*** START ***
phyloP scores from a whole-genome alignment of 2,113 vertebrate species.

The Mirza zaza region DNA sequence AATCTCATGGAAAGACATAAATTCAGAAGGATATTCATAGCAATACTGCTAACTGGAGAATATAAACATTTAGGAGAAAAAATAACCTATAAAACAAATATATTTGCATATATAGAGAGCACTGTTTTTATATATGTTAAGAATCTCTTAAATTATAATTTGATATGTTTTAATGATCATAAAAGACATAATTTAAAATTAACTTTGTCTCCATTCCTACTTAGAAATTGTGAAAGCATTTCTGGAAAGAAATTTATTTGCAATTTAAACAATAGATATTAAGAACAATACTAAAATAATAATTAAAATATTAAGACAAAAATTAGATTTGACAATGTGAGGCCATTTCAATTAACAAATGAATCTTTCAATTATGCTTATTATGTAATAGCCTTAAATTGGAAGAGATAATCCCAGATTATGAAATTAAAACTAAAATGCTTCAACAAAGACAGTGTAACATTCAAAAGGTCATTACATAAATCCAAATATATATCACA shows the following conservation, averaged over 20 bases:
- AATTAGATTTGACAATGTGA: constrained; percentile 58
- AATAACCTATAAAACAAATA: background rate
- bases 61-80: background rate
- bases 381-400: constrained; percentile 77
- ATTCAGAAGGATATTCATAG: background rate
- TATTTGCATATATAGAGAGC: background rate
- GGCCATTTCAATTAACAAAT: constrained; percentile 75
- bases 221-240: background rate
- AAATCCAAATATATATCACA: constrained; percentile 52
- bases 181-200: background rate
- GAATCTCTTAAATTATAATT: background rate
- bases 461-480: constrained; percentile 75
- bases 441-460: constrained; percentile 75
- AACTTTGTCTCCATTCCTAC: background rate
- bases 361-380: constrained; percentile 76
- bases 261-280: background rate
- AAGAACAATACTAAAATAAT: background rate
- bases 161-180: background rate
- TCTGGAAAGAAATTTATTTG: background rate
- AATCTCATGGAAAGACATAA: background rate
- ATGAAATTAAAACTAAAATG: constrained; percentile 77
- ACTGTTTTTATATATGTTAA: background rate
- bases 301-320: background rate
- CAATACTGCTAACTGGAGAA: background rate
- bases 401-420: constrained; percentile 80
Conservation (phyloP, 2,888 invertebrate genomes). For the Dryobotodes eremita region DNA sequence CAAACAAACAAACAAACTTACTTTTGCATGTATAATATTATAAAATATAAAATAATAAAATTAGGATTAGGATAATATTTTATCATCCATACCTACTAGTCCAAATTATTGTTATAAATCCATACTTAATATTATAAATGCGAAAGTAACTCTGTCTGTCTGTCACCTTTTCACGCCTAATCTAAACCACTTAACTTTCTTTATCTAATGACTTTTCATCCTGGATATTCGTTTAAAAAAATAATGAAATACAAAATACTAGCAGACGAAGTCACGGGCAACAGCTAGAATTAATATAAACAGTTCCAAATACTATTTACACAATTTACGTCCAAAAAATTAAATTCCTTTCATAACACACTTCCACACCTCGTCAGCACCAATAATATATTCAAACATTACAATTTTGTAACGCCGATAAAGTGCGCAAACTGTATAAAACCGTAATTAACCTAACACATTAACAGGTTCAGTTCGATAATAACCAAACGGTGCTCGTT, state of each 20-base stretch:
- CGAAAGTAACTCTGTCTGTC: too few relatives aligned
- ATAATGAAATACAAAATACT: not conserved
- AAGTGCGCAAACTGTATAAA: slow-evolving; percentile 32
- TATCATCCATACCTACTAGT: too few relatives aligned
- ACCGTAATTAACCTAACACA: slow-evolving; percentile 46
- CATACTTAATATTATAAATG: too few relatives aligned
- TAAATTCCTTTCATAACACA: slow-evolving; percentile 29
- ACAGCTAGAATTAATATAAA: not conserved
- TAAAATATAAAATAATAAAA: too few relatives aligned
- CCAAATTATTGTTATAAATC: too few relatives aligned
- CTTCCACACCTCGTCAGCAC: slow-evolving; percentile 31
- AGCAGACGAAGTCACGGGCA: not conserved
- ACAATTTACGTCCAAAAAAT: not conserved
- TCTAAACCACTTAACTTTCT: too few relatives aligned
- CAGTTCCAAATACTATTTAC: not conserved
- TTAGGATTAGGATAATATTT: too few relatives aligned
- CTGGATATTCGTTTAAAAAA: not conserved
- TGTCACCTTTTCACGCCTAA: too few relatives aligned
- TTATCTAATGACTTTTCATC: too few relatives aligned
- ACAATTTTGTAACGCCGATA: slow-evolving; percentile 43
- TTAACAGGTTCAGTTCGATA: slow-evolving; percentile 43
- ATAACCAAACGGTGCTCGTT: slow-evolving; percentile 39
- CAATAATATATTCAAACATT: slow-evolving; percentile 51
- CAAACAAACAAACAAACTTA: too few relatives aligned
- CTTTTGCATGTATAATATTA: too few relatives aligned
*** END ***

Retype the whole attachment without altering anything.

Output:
phyloP scores from a whole-genome alignment of 2,113 vertebrate species.

The Mirza zaza region DNA sequence AATCTCATGGAAAGACATAAATTCAGAAGGATATTCATAGCAATACTGCTAACTGGAGAATATAAACATTTAGGAGAAAAAATAACCTATAAAACAAATATATTTGCATATATAGAGAGCACTGTTTTTATATATGTTAAGAATCTCTTAAATTATAATTTGATATGTTTTAATGATCATAAAAGACATAATTTAAAATTAACTTTGTCTCCATTCCTACTTAGAAATTGTGAAAGCATTTCTGGAAAGAAATTTATTTGCAATTTAAACAATAGATATTAAGAACAATACTAAAATAATAATTAAAATATTAAGACAAAAATTAGATTTGACAATGTGAGGCCATTTCAATTAACAAATGAATCTTTCAATTATGCTTATTATGTAATAGCCTTAAATTGGAAGAGATAATCCCAGATTATGAAATTAAAACTAAAATGCTTCAACAAAGACAGTGTAACATTCAAAAGGTCATTACATAAATCCAAATATATATCACA shows the following conservation, averaged over 20 bases:
- AATTAGATTTGACAATGTGA: constrained; percentile 58
- AATAACCTATAAAACAAATA: background rate
- bases 61-80: background rate
- bases 381-400: constrained; percentile 77
- ATTCAGAAGGATATTCATAG: background rate
- TATTTGCATATATAGAGAGC: background rate
- GGCCATTTCAATTAACAAAT: constrained; percentile 75
- bases 221-240: background rate
- AAATCCAAATATATATCACA: constrained; percentile 52
- bases 181-200: background rate
- GAATCTCTTAAATTATAATT: background rate
- bases 461-480: constrained; percentile 75
- bases 441-460: constrained; percentile 75
- AACTTTGTCTCCATTCCTAC: background rate
- bases 361-380: constrained; percentile 76
- bases 261-280: background rate
- AAGAACAATACTAAAATAAT: background rate
- bases 161-180: background rate
- TCTGGAAAGAAATTTATTTG: background rate
- AATCTCATGGAAAGACATAA: background rate
- ATGAAATTAAAACTAAAATG: constrained; percentile 77
- ACTGTTTTTATATATGTTAA: background rate
- bases 301-320: background rate
- CAATACTGCTAACTGGAGAA: background rate
- bases 401-420: constrained; percentile 80
Conservation (phyloP, 2,888 invertebrate genomes). For the Dryobotodes eremita region DNA sequence CAAACAAACAAACAAACTTACTTTTGCATGTATAATATTATAAAATATAAAATAATAAAATTAGGATTAGGATAATATTTTATCATCCATACCTACTAGTCCAAATTATTGTTATAAATCCATACTTAATATTATAAATGCGAAAGTAACTCTGTCTGTCTGTCACCTTTTCACGCCTAATCTAAACCACTTAACTTTCTTTATCTAATGACTTTTCATCCTGGATATTCGTTTAAAAAAATAATGAAATACAAAATACTAGCAGACGAAGTCACGGGCAACAGCTAGAATTAATATAAACAGTTCCAAATACTATTTACACAATTTACGTCCAAAAAATTAAATTCCTTTCATAACACACTTCCACACCTCGTCAGCACCAATAATATATTCAAACATTACAATTTTGTAACGCCGATAAAGTGCGCAAACTGTATAAAACCGTAATTAACCTAACACATTAACAGGTTCAGTTCGATAATAACCAAACGGTGCTCGTT, state of each 20-base stretch:
- CGAAAGTAACTCTGTCTGTC: too few relatives aligned
- ATAATGAAATACAAAATACT: not conserved
- AAGTGCGCAAACTGTATAAA: slow-evolving; percentile 32
- TATCATCCATACCTACTAGT: too few relatives aligned
- ACCGTAATTAACCTAACACA: slow-evolving; percentile 46
- CATACTTAATATTATAAATG: too few relatives aligned
- TAAATTCCTTTCATAACACA: slow-evolving; percentile 29
- ACAGCTAGAATTAATATAAA: not conserved
- TAAAATATAAAATAATAAAA: too few relatives aligned
- CCAAATTATTGTTATAAATC: too few relatives aligned
- CTTCCACACCTCGTCAGCAC: slow-evolving; percentile 31
- AGCAGACGAAGTCACGGGCA: not conserved
- ACAATTTACGTCCAAAAAAT: not conserved
- TCTAAACCACTTAACTTTCT: too few relatives aligned
- CAGTTCCAAATACTATTTAC: not conserved
- TTAGGATTAGGATAATATTT: too few relatives aligned
- CTGGATATTCGTTTAAAAAA: not conserved
- TGTCACCTTTTCACGCCTAA: too few relatives aligned
- TTATCTAATGACTTTTCATC: too few relatives aligned
- ACAATTTTGTAACGCCGATA: slow-evolving; percentile 43
- TTAACAGGTTCAGTTCGATA: slow-evolving; percentile 43
- ATAACCAAACGGTGCTCGTT: slow-evolving; percentile 39
- CAATAATATATTCAAACATT: slow-evolving; percentile 51
- CAAACAAACAAACAAACTTA: too few relatives aligned
- CTTTTGCATGTATAATATTA: too few relatives aligned